I was 15 when I first learned about ‘comfort women.’ I thought it was a fictitious story; I thought, “That’s unbelievable. How is that even possible?” Tragically, it happens and is still happening in different forms. I know there will come a day when my kids will learn about things that happened in my generation and will wonder, “Why didn’t anyone [including my parents] do anything about it?” That will be another occasion I will be tempted to hide. The issues of human rights, children’s right, women’s rights, and global peace must still be forefront in our hearts.
I was 22 when I “heard” the story of one ‘comfort woman’ – first hand at a gathering in New York City. This Korean grandmother couldn’t make eye contact as she was addressing the crowd. She kept sobbing. I will never forget the story she shared… I share this not to perpetuate anger against Japanese people but rather, against evil and hatred that we as people and governments choose to commit. In my opinion, the cruelest form of our ‘human depravity’ is when we choose to exploit others for our self gain. I want to make this very clear that this isn’t a “Korean” issue as women from many nations including the Philippines, Taiwan, Dutch East Indies, Korea, China, and Japan were exploited.
While conversations of ‘reparations’ are important, the single largest request and issue is for the Japanese government to acknowledge all that has transpired and make a heartfelt apology. What incredible impact it would make for their government to simply say: “We acknowledge these stories, pictures, testimonies, and tears to be true. We acknowledge these women – every single one of them…and we are truly sorry.” And don’t let me even start with Japan’s historical documents and books pertaining to the atrocities committed.
So, Japanese Prime Minister Abe is visiting President Bush at the White House tomorrow. He pissed off many people when he suggested that comfort women weren’t ‘coerced’. Many responded with, “S*%^, not again.” For what it’s worth there will be a peaceful march called “Dignity Walk” in front of the White House during Abe’s visit. There are reports that some in their respective major cities will gather around the Japanese Consulate Buildings as well. While you may not be able to fly out to DC, here are four things you can [must] do:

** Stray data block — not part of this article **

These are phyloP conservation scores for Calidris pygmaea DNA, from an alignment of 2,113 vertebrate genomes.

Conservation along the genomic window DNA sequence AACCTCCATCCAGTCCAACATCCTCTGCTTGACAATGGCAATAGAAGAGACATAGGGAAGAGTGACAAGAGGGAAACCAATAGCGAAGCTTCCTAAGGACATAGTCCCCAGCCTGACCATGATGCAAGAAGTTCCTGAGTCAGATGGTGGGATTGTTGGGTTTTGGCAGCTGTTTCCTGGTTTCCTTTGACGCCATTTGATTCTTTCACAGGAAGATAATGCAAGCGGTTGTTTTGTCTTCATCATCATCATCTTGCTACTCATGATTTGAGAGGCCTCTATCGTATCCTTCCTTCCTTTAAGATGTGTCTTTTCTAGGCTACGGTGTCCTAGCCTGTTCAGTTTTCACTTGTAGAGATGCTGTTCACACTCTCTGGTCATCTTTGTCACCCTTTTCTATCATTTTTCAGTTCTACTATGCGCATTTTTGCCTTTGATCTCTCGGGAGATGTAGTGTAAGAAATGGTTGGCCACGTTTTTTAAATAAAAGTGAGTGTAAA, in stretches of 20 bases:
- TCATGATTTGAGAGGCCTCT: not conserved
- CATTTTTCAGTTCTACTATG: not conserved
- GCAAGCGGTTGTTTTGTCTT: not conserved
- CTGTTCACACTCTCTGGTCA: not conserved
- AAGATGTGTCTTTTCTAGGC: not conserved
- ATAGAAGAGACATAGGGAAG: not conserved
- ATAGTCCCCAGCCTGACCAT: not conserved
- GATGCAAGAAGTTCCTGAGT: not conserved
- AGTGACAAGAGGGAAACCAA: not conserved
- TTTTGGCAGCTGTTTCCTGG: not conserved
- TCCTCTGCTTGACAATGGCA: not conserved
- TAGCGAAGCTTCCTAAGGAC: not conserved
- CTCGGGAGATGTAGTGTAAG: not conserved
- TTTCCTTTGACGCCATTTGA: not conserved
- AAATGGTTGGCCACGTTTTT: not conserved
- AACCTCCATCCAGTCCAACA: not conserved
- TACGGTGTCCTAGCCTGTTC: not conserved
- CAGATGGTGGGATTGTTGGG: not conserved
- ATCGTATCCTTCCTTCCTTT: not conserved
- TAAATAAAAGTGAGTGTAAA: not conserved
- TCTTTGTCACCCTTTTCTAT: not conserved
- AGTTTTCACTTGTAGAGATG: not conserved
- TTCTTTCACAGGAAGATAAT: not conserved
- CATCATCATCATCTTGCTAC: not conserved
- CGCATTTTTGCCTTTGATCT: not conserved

- View the Video above
- Read this article [published in today’s NY Times]
- Visit support121.org
- Contact your congressman.
update: you’ll also want [but won’t enjoy] to read this about US’s involvement.
From the Associate Press article [ny times]:
“It was not directly from the Japanese government; that is why I did not accept it,” said Ellen van der Ploeg, 84, a Dutchwoman who was taken from a prisoner of war camp in Indonesia and forced to work in a Japanese military brothel for three months in 1944. “If you have made mistakes in life, you must have the courage to say, ‘I’m sorry, please forgive me.’ But the Japanese government to this day has never taken full responsibility.”
“If this were a pure government fund, I could have accepted it,” Ms. van der Ploeg said in a telephone interview from Houten, the Netherlands. “Why should I accept money from private Japanese people? They were also victims during the war.”
And from the Support 121 Website:
Japanese Imperial Army enslaved 200,000 girls and women of Asia during WWII and exploited them as “comfort women.” But there is no comfort in military organized rape. And many were not women. They were girls under sixteen as young as twelve. These girls and women were victims of months and years of gang rape and brutal torture that resulted in death, dehumanization and disease.
Despite testimonies of survivors and historic documentation, Japan has made only vague apologies and has never taken full responsibility for this crime. Right now, Prime Minister Abe and the Japanese government are engaged in a campaign to deny any responsibility and to claim there is no evidence of rape.
H.Res. 121, introduced by Congressman Mike Honda, calls upon the Japanese government to make an unequivocal and official apology for this atrocity.
Support H.Res. 121 and defend human rights, women’s rights and global peace.